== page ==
Mortgage lending has limped into the new year, with figures showing approvals for house purchases have fallen by almost a third year-on-year.
The number of loans approved for buying a home fell by 29% in January compared with the same month in 2010, according to figures from the British Bankers' Association (BBA).
Just 28,932 loans were approved by the BBA's members, which include the six largest retail lenders in the UK – Santander, Barclays, HSBC, Lloyds, Northern Rock and Royal Bank of Scotland.
"We are seeing little change in the borrowing environment for households or businesses at the start of 2011," said David Dooks, statistics director at the BBA.
By contrast, activity in the remortgaging market rose by more than a quarter (28%) in January compared to the same month a year ago.
Just more than 26,100 remortgage applications were approved in the month, which was also a rise of 5% from December.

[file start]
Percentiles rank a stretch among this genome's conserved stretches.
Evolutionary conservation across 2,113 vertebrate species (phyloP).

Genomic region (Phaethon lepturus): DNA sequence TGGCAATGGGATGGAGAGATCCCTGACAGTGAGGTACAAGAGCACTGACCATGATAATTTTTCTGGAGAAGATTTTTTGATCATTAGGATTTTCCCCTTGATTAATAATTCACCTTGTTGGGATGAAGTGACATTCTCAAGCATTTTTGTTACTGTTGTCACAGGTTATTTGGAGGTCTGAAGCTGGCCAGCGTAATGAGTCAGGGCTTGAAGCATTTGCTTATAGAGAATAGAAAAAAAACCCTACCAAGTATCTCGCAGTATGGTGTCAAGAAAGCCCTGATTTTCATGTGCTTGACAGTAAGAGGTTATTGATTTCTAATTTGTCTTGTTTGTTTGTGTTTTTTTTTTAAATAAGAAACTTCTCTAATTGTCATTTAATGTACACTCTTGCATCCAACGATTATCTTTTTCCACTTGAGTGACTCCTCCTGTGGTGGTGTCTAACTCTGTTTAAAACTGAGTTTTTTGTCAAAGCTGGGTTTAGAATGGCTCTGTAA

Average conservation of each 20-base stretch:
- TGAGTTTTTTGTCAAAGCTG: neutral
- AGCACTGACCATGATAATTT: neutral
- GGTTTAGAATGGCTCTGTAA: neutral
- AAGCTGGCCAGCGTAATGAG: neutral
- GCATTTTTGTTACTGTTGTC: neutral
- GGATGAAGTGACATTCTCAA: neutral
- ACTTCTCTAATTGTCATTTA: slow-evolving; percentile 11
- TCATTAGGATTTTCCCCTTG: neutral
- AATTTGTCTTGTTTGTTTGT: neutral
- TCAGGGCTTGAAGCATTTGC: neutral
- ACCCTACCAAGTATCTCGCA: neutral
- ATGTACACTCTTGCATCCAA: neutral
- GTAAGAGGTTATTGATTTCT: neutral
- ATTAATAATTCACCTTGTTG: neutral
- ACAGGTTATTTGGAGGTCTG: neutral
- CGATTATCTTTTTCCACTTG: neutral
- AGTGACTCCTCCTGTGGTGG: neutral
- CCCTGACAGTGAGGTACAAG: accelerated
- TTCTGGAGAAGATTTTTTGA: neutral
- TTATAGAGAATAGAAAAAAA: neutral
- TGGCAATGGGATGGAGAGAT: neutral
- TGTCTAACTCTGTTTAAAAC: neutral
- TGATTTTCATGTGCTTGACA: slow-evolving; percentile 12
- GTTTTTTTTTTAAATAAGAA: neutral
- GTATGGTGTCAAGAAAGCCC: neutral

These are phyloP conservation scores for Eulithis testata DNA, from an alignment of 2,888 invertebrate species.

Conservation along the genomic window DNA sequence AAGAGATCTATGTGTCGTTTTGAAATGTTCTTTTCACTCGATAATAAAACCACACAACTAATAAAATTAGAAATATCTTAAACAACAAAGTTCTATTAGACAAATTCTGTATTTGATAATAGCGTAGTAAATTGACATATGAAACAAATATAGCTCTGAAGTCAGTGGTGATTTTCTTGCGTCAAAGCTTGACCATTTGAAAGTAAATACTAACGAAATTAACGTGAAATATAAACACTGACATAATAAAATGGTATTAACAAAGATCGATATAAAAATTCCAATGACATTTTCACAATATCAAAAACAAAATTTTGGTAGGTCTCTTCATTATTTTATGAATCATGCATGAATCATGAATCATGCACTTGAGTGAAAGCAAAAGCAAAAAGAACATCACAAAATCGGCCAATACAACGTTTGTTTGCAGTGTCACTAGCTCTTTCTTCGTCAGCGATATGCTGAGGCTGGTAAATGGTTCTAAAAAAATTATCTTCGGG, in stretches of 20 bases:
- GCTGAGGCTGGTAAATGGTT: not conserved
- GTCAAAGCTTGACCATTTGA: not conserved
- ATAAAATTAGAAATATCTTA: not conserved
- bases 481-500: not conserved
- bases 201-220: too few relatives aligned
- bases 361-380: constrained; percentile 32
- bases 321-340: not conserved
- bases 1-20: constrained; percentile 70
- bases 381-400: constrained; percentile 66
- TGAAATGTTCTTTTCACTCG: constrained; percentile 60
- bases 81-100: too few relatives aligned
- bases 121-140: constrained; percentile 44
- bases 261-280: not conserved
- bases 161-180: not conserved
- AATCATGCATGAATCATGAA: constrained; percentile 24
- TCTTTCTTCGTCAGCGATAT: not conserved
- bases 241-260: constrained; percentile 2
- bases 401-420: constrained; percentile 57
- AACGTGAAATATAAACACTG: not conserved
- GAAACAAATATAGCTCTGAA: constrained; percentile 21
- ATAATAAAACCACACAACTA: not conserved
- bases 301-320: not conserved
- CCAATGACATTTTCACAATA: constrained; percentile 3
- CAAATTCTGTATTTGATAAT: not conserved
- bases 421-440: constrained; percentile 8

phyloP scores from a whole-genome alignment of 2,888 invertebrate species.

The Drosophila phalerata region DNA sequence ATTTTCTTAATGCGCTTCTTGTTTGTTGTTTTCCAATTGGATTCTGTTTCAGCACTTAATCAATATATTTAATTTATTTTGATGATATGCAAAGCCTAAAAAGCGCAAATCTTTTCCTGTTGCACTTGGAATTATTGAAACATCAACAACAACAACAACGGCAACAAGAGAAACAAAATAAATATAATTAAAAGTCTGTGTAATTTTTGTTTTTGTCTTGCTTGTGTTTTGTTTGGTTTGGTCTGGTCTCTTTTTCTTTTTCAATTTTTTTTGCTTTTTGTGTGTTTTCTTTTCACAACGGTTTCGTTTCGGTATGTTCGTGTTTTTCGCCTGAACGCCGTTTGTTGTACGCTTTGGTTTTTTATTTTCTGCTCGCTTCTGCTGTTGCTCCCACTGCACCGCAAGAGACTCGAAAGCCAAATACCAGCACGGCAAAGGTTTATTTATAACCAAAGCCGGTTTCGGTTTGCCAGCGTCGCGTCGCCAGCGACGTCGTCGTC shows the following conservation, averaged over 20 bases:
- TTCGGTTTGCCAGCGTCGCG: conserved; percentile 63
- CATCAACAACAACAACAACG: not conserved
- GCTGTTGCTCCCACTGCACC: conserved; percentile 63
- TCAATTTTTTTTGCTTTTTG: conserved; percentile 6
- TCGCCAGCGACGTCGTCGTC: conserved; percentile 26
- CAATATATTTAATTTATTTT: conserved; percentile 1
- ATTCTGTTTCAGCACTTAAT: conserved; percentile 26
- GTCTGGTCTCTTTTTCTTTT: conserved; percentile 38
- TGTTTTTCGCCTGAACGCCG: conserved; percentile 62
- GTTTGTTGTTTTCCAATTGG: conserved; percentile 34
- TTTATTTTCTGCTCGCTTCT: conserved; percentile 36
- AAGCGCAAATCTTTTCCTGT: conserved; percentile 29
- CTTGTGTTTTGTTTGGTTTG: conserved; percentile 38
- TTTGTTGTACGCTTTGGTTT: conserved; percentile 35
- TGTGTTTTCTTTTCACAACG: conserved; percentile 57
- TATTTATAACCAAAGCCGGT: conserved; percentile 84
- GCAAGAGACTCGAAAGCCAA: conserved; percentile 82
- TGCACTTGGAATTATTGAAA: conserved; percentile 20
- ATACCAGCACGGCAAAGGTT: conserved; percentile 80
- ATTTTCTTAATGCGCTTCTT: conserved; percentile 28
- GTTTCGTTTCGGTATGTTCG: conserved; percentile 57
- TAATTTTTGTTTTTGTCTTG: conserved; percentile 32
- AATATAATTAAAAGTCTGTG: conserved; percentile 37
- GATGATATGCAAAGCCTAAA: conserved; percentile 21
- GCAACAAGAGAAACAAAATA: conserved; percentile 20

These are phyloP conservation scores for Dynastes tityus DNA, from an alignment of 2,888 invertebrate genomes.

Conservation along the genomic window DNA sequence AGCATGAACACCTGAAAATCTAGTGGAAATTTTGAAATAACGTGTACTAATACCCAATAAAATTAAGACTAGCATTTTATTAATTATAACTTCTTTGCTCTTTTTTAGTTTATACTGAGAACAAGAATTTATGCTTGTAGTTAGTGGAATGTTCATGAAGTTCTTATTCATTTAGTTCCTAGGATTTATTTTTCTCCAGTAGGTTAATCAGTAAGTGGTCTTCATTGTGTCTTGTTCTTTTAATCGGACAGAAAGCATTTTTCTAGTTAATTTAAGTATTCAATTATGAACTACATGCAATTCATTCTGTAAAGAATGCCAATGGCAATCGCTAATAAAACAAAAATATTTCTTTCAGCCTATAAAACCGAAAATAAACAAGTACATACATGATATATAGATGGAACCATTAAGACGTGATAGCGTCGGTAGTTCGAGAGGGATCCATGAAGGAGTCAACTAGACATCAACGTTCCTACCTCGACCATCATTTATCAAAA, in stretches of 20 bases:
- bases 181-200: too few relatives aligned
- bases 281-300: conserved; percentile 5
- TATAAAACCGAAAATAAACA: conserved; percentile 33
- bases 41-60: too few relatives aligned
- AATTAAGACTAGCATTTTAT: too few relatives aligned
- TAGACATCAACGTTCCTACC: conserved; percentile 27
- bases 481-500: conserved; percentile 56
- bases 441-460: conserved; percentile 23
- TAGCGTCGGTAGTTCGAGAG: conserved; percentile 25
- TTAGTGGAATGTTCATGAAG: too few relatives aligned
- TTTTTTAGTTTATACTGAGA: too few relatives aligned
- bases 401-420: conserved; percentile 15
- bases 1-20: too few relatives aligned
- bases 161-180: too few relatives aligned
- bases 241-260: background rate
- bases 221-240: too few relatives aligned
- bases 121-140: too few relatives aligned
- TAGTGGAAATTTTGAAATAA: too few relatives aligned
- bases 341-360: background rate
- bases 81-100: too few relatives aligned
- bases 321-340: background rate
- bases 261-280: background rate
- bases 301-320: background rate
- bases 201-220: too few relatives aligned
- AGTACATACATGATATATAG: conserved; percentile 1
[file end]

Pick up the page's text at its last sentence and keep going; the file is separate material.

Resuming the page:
With much speculation that the base rate could be about to rise, the figures would suggest that borrowers are looking to secure a competitive mortgage deal before the fiscal measure is increased.
"The high street banks have seen more remortgage activity of late as people look to fix costs," Mr Dooks confirmed.
Other figures show that people are increasingly looking to save rather than borrow.
Demand for personal loans has fallen by 5.8% over the last year, while demand for unsecured credit has dropped by 2.0% over the same time.
Deposits into savings accounts have risen by 5% year-on-year, despite the tough economic conditions and high inflation.
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